Physical Appearance

    Like all known examples of the 1830 Templeton Reid ten, this moderately worn specimen shows an uneven strike, with some softness on the lettering and the numerals in the date. The slightly granular yellow and orange-gold surfaces exhibit a number of minor abrasions, with a dent above the first S in ASSAYER that can serve as a pedigree marker. This coin was polished long ago, but a few traces of original mint luster are still present. Some light tooling is evident in the fields. With all its acknowledged faults, this coin is still the second-finest available example of this landmark pioneer gold rarity.

    No example of an 1830 Templeton Reid ten has been publicly offered since the Norweb sale, 33 years ago, making this coin both the first (1948) and last (1988) example of this rare issue to appear at auction. Private sales data is also sparse, meaning there are no meaningful comparables for this coin. However, other rare territorial gold issues have realized higher and higher prices in recent years. The 1851 Baldwin & Co. twenty (four examples known), graded XF45 PCGS, sold for $646,250 in the Riverboat Collection (Heritage, 4/2014), and the 1849 Pacific Company Five (also four known), graded AU58 by PCGS, realized $763,750 in the same sale. With only three examples available to collectors, It may be decades before another specimen of this first U.S. private gold issue appears on the auction scene. This lot represents a once in a lifetime opportunity to acquire this legendary pioneer gold rarity. Listed on page 392 of the 2022 Guide Book.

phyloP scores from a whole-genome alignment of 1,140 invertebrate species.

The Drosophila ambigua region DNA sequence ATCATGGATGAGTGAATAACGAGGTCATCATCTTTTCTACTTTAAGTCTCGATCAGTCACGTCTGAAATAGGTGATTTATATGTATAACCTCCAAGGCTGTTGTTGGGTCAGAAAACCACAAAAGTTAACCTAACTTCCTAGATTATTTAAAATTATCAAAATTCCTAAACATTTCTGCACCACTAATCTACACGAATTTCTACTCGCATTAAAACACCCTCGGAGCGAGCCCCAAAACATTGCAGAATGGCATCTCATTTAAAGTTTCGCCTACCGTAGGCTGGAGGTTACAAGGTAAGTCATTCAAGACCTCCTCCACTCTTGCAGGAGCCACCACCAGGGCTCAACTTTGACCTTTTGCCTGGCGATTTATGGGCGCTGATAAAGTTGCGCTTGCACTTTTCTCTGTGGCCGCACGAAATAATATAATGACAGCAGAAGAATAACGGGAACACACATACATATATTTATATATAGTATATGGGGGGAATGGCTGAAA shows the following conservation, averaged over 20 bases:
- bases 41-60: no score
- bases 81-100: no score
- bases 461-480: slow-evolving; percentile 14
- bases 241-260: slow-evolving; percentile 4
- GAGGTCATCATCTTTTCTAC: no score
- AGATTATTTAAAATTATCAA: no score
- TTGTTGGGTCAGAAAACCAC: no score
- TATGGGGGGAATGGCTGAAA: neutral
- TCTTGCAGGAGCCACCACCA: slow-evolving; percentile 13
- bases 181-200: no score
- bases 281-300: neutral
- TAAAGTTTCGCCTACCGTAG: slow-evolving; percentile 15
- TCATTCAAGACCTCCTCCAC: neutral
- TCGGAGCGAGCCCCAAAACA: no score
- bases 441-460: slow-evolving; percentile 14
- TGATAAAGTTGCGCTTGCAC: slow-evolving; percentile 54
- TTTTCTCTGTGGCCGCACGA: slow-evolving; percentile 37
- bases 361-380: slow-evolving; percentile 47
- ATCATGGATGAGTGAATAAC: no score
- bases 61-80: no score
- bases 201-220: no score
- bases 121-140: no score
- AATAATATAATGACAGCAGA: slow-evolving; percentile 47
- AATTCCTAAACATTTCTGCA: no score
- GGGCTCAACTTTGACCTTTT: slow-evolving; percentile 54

Roster of 1830 Templeton Reid Ten Dollar Gold, K-3

    This roster was compiled with the help of numismatic researchers Wayne Burt and Saul Teichman.
    1.
    AU53 NGC. George D. Case, of Milledgeville, Georgia; purchased by Samuel Guthman, of Macon, Georgia for $150; purchased by the Chicago Coin Co. (Theophile Leon) for $1,250 in October 1909; Virgil Brand (Brand Journal number 50193); Armin Brand; Jane Brand Allen; Virgil Brand Collection, Part II (Bowers and Merena, 6/1984), lot 1537; Ed Milas; Hancock & Harwell; Duke's Creek Collection; Donald Kagin; the Southern Gold Society reports this coin was recently sold privately, along with the Templeton Reid $5 and $2 ½ coins from the Duke's Creek Collection, for $1.2 million. The current Guide Book plate coin.